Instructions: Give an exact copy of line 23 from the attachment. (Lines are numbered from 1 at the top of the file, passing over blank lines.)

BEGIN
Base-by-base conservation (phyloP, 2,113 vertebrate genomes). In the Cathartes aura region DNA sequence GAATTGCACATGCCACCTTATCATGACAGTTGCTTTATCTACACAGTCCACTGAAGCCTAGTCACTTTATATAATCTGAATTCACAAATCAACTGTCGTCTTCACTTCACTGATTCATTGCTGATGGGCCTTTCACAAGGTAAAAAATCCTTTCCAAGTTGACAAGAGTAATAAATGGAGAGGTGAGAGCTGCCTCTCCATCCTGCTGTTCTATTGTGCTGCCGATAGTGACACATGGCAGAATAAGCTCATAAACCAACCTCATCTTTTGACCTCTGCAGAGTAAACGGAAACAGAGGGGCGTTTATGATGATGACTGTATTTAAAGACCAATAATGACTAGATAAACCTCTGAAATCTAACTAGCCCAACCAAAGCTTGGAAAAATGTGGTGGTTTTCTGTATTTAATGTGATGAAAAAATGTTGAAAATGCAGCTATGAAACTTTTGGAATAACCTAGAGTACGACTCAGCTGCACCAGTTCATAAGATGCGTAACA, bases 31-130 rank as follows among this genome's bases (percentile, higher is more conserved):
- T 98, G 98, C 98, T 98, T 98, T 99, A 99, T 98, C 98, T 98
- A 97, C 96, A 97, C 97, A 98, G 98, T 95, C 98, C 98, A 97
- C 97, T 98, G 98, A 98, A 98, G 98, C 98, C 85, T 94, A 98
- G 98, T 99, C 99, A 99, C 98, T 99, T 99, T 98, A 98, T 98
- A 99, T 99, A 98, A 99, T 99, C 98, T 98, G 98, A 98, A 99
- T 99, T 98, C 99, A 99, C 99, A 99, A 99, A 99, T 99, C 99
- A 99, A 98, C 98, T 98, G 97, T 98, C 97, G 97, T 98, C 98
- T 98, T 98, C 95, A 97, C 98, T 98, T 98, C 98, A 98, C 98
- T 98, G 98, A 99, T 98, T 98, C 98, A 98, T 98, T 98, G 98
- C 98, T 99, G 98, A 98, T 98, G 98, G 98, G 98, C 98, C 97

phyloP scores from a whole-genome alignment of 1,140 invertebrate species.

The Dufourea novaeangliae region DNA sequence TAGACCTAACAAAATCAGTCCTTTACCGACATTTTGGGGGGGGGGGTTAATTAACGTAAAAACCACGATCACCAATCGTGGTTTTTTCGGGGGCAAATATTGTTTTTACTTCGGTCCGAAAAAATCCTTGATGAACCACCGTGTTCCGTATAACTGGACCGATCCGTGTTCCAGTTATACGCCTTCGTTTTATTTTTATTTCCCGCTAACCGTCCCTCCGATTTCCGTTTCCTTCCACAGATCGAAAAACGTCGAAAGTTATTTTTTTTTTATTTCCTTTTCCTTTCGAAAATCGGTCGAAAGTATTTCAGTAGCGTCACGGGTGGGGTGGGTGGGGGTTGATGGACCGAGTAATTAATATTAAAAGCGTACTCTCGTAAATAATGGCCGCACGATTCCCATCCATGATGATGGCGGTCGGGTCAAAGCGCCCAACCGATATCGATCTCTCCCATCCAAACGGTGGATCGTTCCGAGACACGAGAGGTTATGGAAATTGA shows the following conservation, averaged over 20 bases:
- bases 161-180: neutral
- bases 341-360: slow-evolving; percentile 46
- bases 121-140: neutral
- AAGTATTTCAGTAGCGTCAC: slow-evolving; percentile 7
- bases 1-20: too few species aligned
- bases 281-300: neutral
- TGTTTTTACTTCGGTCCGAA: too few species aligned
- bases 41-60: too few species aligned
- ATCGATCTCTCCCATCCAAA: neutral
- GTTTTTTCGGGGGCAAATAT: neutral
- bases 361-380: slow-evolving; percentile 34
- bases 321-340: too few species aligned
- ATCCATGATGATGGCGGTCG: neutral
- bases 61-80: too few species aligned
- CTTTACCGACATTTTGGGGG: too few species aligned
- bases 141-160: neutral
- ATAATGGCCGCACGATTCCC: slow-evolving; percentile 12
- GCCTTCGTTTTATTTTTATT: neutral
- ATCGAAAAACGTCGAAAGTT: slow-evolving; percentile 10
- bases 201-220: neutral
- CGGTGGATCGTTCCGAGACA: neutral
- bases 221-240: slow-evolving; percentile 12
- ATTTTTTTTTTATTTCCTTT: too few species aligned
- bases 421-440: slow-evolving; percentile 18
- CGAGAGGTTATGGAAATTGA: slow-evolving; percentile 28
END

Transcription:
- GTTTTTTCGGGGGCAAATAT: neutral